What happens if I need to take a Maternity/Paternity/Health Leave of Absence while I am serving my ROS?
We would put your ROS on hold and continue tracking it once you return to practice. If you are still a resident when you take your leave, we would amend your ROS to extend your education end date.
What happens if I practice less than full time?
We will pro-rate the length of your ROS contract to reflect your decision to practice less than full time.
What is the definition of “Full-Time Practice”?
For the purposes of the IMG residency bursaries and networked seats full time practice means you are in a single community practicing in a similar manner to other full time physicians who are in the community. “Full time practice” is not currently defined by a number of days or billing amount.
If you choose to locum either with the SMA Rural Relief Program or a RHA Locum Program, the RHA or the SMA would be considered the “single community”.
For the purposes of the SMA bursaries full time practice is defined as:
Seventy-five per cent (75%) of total income from practicing as a medical physician (in Saskatchewan or out of province) is achieved through work in a single remote/rural/regional practice. The minimum gross income from work as a medical physician must be $100,000 per year to qualify as full time.
These definitions are subject to change so please contact our office to confirm the definition.
Why are there variations in the definitions of Full-Time Practice?
While these bursaries are all administered by saskdocs, the program parameters are set by the sponsoring/funding organization (Ministry of Health and SMA).
As well, financial support provided to medical residents and physicians through these bursaries varies from $15,000 to over $125,000 and therefore there is a different expectation for service or financial repayment.
Are there cases when my service/financial obligation would be deferred or forgiven?
In exceptional cases, the return for service obligation may be considered for deferral, partial forgiveness or full forgiveness. Please contact saskdocs for further information.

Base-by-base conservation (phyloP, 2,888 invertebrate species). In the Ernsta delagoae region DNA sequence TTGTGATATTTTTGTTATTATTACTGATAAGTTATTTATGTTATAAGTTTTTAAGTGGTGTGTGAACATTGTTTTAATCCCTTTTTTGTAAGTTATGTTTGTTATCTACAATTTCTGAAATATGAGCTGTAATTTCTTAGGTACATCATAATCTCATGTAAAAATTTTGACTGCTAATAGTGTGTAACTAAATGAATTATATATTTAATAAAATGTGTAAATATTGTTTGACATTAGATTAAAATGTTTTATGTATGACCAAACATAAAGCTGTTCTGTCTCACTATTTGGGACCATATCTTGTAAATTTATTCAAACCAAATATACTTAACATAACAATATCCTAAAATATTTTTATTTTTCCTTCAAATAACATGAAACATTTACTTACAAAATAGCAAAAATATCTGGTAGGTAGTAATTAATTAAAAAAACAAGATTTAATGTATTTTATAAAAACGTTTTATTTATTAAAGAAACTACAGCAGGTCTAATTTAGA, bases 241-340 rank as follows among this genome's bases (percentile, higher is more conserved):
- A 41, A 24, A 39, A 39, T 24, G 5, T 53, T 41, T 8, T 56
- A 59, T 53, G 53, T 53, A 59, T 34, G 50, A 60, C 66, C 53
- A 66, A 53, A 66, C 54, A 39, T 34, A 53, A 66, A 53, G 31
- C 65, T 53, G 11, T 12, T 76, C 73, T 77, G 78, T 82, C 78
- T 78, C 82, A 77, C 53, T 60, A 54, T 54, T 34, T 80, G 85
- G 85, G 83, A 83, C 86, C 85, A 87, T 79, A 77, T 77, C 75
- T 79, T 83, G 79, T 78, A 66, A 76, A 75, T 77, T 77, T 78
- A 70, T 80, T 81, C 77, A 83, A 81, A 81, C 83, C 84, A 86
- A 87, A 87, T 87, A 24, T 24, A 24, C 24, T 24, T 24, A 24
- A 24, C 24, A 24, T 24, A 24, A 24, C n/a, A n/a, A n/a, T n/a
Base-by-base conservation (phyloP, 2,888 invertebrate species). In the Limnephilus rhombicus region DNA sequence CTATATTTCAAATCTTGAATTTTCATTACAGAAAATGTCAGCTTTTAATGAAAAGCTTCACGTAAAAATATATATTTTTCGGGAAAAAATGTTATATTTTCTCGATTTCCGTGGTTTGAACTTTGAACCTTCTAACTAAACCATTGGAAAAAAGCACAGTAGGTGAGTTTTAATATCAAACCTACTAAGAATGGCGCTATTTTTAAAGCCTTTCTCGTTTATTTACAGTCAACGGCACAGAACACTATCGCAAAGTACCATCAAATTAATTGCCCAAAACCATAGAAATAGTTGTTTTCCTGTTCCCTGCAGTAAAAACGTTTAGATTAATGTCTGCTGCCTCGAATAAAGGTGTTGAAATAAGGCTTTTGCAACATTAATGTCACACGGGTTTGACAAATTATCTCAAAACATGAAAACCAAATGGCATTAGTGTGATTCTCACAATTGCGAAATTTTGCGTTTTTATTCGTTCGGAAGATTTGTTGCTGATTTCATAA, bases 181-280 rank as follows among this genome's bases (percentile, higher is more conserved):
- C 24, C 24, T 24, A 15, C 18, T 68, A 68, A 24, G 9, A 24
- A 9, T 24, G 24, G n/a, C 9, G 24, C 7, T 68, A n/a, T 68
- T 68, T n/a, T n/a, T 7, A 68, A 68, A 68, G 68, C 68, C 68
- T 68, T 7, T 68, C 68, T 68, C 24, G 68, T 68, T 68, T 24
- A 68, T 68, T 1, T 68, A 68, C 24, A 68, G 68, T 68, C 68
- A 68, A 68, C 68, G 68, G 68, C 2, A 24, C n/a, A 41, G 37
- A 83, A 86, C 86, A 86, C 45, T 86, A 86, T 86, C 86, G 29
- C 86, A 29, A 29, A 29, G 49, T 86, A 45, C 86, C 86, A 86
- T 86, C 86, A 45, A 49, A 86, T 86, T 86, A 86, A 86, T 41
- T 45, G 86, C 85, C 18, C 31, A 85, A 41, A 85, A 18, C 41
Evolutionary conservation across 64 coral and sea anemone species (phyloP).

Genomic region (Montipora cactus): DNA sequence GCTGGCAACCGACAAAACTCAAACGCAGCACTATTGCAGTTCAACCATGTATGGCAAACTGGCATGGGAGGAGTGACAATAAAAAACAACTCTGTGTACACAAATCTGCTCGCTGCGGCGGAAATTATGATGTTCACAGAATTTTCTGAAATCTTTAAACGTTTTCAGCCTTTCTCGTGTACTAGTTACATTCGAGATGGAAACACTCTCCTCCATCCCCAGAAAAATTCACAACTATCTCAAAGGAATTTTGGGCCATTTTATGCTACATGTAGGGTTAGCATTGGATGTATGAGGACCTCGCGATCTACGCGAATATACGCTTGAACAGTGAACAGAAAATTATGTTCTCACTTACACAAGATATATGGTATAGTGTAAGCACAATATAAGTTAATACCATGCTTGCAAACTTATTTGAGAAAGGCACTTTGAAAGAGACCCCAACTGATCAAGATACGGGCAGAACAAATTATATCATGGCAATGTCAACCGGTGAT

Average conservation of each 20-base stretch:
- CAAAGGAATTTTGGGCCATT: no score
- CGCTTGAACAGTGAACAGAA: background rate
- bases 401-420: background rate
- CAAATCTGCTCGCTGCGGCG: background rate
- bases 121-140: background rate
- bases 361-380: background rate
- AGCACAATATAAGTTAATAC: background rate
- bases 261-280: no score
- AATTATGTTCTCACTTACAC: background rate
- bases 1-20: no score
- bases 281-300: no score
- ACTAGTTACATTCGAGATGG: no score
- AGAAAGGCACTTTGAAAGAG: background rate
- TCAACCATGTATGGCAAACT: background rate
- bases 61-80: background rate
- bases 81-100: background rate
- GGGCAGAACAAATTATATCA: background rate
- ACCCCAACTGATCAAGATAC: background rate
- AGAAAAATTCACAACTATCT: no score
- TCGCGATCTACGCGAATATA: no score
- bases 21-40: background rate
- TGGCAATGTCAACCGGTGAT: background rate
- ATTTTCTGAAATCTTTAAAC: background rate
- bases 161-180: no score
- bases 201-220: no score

Our community needs a physician. What is the process to post a career opportunity on your website?
The first step is to contact your Regional Health Authority (RHA). Once the RHA confirms its support for the position the opportunity will be posted on the saskdocs website and will be promoted to local and external candidates.
What is physician retention?
Good retention begins with good recruitment, but it extends well beyond that.
The physician relationship should not end when the doctor signs the contract or begins their first day on the job. It must be an ongoing process of continuous relationship building activities that will help the physician and the family adjust, develop their practice and establish personal connections. Constant turnover is both costly and has a significant impact on a practice, a community and a RHA.
A well planned strategy that integrates factors such as appreciation, connection and active support can go a long way.
Should we be providing incentives to support the recruitment of a physician?
Research shows that financial incentives may attract physicians to rural areas. However, in the long term the efficacy of financial incentives is limited. It is important when providing incentives that the terms of the agreement are clearly defined.
The results from the 2007 National Physician Survey (NPS) provide a comprehensive look at the way physicians selected their current work location. The top reasons, in order of priority, included: availability of a practice opportunity; appealing location; family reasons; and, availability of medical/support system resources. Financial and recruitment incentives ranked eighth overall.
If a community elects to offer financial support to provide assistance with site visits, relocation expenses and/or housing and vehicle supports, then a return of service (ROS) contract is recommended. The contract should list:
- the monetary assistance that will be provided,
- the length of service required to fulfil the commitment; and
- the financial repayment requirement if the service obligation is not fulfilled.